Wednesday, July 20, 2022

Brief Essays on Genre, Part 12: On Naturalistic Fiction


On Naturalistic Fiction


Fiction was full of absurdities: men turned to asses, women finding true love, boys riding geese. It was time for a cleansing. The proper business of literature, it was declared, was recording ordinary lives exactly as they were lived.


No one thought to ask why, in four thousand years of recorded fiction, this had never been done before.


--Michael Swanwick




JJM said...

Boys riding geese? You may well be the first USAmerican I know who was familiar with Selma Lagerlöf's Nils Holgersson. Did I at one point long ago mention this work to you, or did you discover the tale on your own? I think you're the one who hooked me on Tove Jansson's Moominvalley books ...

Michael Swanwick said...

I read THE WONDERFUL ADVENTURES OF NILS and THE FURTHER ADVENTURES OF NILS (the publisher, probably correctly, deemed the original book too hefty for English language readers) before we met. Back then, you were impressed I even knew about it. You not being all that easy to impress, I've never forgotten that.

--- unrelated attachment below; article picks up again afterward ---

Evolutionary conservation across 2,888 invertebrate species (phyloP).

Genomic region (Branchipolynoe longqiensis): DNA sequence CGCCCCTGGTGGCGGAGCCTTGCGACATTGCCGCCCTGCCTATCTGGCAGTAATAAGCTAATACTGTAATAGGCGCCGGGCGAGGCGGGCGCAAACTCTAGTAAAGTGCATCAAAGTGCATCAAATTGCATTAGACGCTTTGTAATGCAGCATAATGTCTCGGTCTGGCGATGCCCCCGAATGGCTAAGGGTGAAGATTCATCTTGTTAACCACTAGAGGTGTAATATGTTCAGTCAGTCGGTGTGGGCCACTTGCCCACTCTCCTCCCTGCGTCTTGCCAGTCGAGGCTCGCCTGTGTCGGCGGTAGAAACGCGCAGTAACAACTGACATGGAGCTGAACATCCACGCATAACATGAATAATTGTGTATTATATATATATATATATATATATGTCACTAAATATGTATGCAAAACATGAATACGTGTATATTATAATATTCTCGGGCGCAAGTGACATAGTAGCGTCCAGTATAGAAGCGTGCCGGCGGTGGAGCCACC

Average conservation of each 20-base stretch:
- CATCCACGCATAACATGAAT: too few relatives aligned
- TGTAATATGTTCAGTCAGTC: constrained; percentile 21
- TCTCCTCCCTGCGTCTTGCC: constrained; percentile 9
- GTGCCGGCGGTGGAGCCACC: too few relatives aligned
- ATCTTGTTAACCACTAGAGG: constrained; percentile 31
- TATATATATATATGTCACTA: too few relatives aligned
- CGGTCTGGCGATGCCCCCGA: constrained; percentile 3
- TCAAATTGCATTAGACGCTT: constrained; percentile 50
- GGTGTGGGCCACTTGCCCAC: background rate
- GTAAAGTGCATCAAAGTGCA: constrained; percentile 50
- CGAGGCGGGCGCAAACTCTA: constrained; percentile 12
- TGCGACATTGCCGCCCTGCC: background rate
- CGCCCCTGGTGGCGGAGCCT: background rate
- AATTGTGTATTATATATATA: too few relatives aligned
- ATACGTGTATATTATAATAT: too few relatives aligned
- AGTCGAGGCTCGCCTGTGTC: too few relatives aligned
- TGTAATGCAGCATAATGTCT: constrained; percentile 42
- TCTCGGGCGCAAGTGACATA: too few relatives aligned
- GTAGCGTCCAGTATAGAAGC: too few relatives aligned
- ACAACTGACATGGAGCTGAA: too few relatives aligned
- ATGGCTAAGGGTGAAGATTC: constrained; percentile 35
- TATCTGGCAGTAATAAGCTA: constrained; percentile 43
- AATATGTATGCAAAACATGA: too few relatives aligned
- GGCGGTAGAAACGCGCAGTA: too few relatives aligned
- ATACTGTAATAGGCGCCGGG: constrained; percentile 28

JJM said...

As I recall, the original book was published in two volumes, too, and only later combined into one, in both the original Swedish and the English translation. As I'm sure you already know, Lagerlöf wrote the Nils books as a commission from the National Teachers Association: they're actually geography readers, visiting each of the provinces and describing their natural features and a bit of their culture. This accounts for the rather episodic nature of the plot.

And I do apologize -- you were, indeed, an impressive young man even back then, and that one instance escaped my memory. My bad. :) Most USAmericans haven't encountered the work, though, and its rather stodgy translation doesn't help remedy that. Even so, I rather suspect that, when Lev Grossman wrote about the student magicians turning into geese and undertaking the long flight up to Antarctica as one of their tests, he was making a reference to The Wonderful Adventures of Nils even though Nils never turned into a goose himself.

Michael Swanwick said...

I've been assuming the translation wasn't very good. Jane Ellen Harrison was rapturous about Lagerlöf's prose which she, of course, read in the original Swedish.

No need for apologies. I was also a very annoying young man. You, however, shone intellectually.